INTERVIEWS, REVIEWS & RELATED ARTICLES
Trouser Press FEBRUARY 1984 - by Steven Grant
BRIAN ENO/DANIEL LANOIS/ROGER ENO: APOLLO / JON HASSELL: AKA-DARBARI-JAVA: MAGIC REALISM
Apollo, the soundtrack to a documentary on the Apollo moon missions, is something of a breakthrough in Brian Eno's career. According to Eno's unusually verbose liner notes, the project was "an opportunity to explore the feelings of space travel: being weightless, seeing the night-time campfires of Saharan nomads from high above the earth, looking back to a little blue planet drifting alone in space, looking out into the endless darkness beyond, and finally stepping on to another planet."
Never having been in space, I can't say whether Eno - with brother (I suspect) Roger and longtime engineer Daniel Lanois - succeeded. The sounds by themselves don't suggest specific images, and the usual elliptical track titles are scarcely clues. The work does follow successfully Eno's previous On Land, his first real foray into psychoambient music.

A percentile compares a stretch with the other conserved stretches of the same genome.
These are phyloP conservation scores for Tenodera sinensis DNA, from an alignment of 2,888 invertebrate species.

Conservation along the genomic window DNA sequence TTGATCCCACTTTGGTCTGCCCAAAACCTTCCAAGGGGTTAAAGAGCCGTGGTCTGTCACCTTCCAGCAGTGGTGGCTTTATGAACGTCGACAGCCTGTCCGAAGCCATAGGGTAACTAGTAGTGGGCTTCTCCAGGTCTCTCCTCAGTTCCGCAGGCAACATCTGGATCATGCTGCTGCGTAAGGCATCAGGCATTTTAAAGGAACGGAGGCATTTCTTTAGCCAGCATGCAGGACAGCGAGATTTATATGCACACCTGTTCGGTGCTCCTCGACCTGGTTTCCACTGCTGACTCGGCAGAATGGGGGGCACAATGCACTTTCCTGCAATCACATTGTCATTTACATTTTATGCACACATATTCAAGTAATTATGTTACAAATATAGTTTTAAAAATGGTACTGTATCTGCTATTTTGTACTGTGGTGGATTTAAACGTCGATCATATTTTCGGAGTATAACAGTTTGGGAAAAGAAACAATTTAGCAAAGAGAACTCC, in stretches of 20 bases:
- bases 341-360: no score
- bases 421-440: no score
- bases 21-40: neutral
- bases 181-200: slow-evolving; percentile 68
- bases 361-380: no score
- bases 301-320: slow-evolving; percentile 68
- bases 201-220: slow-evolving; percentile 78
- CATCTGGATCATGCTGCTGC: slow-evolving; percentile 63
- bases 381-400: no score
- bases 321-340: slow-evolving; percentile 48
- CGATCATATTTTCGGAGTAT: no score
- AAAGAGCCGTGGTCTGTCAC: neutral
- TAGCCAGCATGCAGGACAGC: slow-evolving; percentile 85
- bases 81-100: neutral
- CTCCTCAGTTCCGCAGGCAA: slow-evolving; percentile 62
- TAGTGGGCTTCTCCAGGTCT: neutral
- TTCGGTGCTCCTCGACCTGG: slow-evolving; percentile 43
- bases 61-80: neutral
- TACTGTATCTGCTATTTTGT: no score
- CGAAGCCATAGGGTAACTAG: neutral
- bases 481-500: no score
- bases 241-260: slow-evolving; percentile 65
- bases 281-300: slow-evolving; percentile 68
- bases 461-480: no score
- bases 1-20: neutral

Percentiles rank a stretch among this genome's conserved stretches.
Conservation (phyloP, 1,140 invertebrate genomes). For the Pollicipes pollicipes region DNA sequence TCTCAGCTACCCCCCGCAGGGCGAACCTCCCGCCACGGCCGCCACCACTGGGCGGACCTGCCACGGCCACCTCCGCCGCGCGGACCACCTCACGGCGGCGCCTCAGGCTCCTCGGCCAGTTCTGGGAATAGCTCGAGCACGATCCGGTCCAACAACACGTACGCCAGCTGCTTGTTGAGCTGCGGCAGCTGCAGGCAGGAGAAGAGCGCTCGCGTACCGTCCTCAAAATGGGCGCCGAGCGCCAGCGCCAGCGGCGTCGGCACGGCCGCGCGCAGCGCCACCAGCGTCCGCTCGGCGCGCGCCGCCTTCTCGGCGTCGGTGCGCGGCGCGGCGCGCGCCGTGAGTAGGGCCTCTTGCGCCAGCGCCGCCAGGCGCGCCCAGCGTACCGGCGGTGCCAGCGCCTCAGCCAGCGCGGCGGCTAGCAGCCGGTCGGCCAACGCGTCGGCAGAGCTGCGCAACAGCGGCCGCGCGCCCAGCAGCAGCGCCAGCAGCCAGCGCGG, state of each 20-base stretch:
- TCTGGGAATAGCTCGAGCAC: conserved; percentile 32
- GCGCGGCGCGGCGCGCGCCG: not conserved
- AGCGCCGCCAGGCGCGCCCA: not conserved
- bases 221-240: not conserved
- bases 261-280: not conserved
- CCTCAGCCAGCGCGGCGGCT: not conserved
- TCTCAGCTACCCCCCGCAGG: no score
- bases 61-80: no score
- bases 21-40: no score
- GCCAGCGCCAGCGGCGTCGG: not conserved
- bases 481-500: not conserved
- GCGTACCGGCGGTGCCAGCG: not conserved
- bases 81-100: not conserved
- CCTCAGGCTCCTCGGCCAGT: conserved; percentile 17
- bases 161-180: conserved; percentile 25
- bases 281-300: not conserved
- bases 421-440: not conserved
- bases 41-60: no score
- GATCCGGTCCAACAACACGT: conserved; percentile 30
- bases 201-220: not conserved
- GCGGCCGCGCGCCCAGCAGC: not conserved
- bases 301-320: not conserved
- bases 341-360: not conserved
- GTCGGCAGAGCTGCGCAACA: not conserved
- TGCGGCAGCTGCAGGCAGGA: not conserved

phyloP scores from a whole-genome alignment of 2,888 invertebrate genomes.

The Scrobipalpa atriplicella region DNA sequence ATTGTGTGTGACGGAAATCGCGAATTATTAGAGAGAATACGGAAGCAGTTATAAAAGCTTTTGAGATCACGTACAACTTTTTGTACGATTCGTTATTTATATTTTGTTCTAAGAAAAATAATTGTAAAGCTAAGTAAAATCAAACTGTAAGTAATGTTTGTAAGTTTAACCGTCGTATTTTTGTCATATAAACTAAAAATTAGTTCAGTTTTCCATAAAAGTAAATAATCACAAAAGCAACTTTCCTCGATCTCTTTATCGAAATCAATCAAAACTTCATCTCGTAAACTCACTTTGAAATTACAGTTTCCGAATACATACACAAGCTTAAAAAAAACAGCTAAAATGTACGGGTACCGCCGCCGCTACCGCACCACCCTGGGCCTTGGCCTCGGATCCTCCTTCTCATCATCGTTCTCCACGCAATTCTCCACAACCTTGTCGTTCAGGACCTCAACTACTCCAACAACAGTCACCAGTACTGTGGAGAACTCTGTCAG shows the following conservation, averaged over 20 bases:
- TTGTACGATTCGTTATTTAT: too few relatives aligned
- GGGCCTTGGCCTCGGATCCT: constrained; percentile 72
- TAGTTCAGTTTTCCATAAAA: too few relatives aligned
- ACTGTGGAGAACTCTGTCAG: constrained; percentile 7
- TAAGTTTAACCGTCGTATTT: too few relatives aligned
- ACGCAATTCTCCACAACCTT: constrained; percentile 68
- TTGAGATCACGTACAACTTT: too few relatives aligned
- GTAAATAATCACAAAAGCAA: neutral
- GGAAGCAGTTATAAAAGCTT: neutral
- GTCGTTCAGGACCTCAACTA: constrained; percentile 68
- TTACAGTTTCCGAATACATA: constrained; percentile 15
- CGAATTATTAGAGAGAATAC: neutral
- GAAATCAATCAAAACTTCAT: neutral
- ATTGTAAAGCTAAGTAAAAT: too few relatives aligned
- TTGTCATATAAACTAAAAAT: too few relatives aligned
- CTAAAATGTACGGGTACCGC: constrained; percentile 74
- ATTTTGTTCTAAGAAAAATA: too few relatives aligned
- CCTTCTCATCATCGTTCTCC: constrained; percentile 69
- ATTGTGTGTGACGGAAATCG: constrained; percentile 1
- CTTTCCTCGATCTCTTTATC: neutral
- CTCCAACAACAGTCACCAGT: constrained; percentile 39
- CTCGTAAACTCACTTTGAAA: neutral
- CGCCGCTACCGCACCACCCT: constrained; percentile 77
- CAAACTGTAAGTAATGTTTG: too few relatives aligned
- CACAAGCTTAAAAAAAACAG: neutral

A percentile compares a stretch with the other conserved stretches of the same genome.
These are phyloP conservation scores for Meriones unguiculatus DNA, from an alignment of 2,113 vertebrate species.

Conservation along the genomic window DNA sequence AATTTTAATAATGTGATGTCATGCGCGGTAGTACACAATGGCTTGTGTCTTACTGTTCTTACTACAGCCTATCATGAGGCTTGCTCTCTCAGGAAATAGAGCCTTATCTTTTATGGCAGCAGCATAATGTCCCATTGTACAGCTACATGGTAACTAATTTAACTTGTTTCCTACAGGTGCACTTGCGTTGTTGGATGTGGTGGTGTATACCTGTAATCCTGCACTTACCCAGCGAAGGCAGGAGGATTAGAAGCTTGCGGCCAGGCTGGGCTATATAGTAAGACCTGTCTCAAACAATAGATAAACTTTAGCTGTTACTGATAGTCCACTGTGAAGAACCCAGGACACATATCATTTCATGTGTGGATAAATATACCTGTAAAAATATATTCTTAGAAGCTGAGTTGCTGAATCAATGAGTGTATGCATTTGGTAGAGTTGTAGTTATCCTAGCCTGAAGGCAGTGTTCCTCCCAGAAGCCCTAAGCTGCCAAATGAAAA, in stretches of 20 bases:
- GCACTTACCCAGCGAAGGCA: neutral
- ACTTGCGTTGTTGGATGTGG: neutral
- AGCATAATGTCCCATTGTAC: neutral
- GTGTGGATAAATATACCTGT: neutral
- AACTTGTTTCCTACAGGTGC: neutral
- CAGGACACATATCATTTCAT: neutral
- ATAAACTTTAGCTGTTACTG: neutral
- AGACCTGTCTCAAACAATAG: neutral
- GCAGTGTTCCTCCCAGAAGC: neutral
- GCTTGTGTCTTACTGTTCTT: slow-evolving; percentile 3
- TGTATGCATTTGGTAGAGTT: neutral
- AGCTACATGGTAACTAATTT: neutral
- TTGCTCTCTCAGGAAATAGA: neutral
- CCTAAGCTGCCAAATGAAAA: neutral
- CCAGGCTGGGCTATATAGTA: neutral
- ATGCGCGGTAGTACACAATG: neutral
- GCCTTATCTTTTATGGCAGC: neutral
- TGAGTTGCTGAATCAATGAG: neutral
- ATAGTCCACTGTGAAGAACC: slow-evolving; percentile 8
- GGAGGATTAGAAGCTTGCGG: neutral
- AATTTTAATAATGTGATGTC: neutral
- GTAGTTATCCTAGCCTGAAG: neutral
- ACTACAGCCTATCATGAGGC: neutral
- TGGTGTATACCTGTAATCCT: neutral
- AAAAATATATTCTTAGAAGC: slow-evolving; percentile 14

Again on Apollo, Eno attempts to create sonic impressions of places that exist only in the imagination. The vocabulary of sounds is familiar to anyone who has seen a science fiction film, but never mind; Eno fits them together spectacularly, creating a completely sensory music. This isn't background drone stuff, but a complex array of acoustic and electronic sourcesand vocals, in a manner reminiscent of Gyorgy Ligeti's Lux Aeterna used in 2001. And are you ready for country-ambient, the bulk of side two? Twang that pedal steel, Brian.
Eno's erstwhile collaborator Jon Hassell opts for the occult rather than the cosmic on Aka-Darbari-Java: Magic Realism. Hassell crossbreeds a number of recent trends in edge music: third world musics (in this case, from Java, Central Africa and Senegal) superimposed and transmogrified with computers, and structured via serially-influenced minimalism. The result is chillingly Hassellian - almost alien, almost familiar music that flashes back and forth between cerebral and physical. Intelligent and unusual. I know it isn't rock 'n' roll, but I like it.